I Got the School Spirit

Book review by
Mandie Caroll, Common Sense Media
I Got the School Spirit Book Poster Image
Spirited girl shines in joyful back-to-school book.

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A lot or a little?

The parents' guide to what's in this book.

Educational Value

Shows the rhythms of an elementary school day. Many onomatopoeias (words that are spelled the way they sound) that teachers and/or parents could use to teach these words.

Positive Messages

A positive attitude can lead to positive experiences. Comfort others when they're sad. Breathe in and out slowly to calm your nerves. Pay attention. School spirit isn't all excitement: It helps you strive and grow.

Positive Role Models & Representations

Main character faces her first day of school with joy and enthusiasm. Even when she feels nervous, she's able to take slow breaths to calm herself. In terms of representation, the main character is Black, with dark skin, hair pulled up into two large puff balls, big expressive eyes and face. Other kids represent a variety of skin colors, hairstyles, heights, gender expressions. A Black male elementary school teacher is featured.

Violence & Scariness
Language

What parents need to know

Parents need to know that I Got the School Spirit, by Connie Schofield-Morrison and with pictures by award-winning illustrator Frank Morrison, features a young Black girl sharing her infectious enthusiasm for the first day of school. From dressing to the bus ride to making friends, our main character finds a way to bring school spirit into each part of her day. Emerging readers will find the simply constructed sentences highly readable, while the use of several onomatopoeias (words that are spelled the way they sound) makes this book ripe for a language arts mini-lesson. Readers are encouraged to approach new experiences with a positive attitude, to take deep breaths when nervous, to be a good friend, and to pay attention in class. The girl and her male teacher are Black, while other characters represent a variety of skin colors, hairstyles, heights, and gender expressions. This is a great choice to inspire younger kids at back-to-school time or anytime. This book is the third in a series featuring this exuberant main character, following I Got the Christmas Spirit and I Got the Rhythm.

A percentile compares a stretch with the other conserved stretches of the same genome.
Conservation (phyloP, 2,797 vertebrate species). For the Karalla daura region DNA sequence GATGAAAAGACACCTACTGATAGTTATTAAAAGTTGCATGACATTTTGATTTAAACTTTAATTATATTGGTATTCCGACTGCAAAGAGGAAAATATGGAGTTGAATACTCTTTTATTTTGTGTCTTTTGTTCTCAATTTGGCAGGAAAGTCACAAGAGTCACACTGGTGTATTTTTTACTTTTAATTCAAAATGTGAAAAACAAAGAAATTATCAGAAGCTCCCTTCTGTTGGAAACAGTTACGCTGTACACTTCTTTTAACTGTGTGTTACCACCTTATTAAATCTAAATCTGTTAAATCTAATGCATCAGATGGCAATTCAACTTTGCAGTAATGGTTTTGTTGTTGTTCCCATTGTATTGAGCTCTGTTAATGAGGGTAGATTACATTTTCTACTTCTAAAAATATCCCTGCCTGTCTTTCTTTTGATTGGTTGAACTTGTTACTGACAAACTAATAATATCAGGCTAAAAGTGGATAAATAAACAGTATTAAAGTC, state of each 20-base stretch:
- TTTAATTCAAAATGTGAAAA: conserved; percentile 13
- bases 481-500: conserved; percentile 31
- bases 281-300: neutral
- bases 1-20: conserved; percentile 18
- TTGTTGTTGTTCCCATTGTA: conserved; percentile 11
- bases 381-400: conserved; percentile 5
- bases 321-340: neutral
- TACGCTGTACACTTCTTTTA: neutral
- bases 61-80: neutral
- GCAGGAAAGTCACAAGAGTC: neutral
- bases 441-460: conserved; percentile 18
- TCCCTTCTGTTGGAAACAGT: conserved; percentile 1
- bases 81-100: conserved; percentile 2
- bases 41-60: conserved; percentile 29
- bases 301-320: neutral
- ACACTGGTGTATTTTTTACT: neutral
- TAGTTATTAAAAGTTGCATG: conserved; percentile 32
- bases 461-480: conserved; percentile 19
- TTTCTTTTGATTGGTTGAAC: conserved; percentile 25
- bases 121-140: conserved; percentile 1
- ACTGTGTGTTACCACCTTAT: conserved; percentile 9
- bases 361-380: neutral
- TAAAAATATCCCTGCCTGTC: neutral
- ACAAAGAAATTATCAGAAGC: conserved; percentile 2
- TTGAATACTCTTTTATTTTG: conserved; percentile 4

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What's the story?

A young Black girl with hair pulled up into two spritely puff balls and a face full of joy pulls on her shoes ("STOMP, STOMP"), eats breakfast ("SIZZLE, SIZZLE"), and takes the bus to school ("VROOM, VROOM") with an inspiring excitement for her first day back at school. She breathes out her nervousness, meets and makes friends, and is enchanted by her enthusiastic, storytelling Black male teacher. The story ends with a sweet reunion with parents ("SQUISH, SQUEEZE"), and a message of encouragement for readers: Cultivate school spirit, and it will help you strive, grow, and learn.

Is it any good?

This fun and gorgeously illustrated picture book will help young readers face their first day at school with joy and enthusiasm. Some readers of I Got the School Spirit will recognize the happy girl from previous books by Schofield-Morrison. The story tracks her day from waking up and getting dressed to parent pickup at the end of the school day, so new-to-school readers will learn about the kinds of things they'll do their first day. This book stresses for readers the important lesson that a positive attitude can translate into a positive day.

The drawings are positively sumptuous. The girl's face and body exude joy and energy, while bold and neutral color backdrops add depth to each spread. Simple sentence structure helps new readers tackle this one on their own, though the gentle rhymes and bouncy onomatopoeias beg to be read aloud. Either way, this is a book that's sure to be requested over and over and one perfect for the new school year.

Talk to your kids about ...

  • Families can talk about all the ways the girl expresses her enthusiasm in I Got the School Spirit. What things does she do and feel that you have also done and felt on the first day of school? How does she make friends at school? How is she kind?

  • What character strengths does the main character show? When is she curious and compassionate? What strengths do kids need for their first day of school?

  • What does the girl do to calm down when she's nervous? How do you deal with being nervous? Who can help you if you need it?

Book details

Our editors recommend

For kids who love school stories and characters of color

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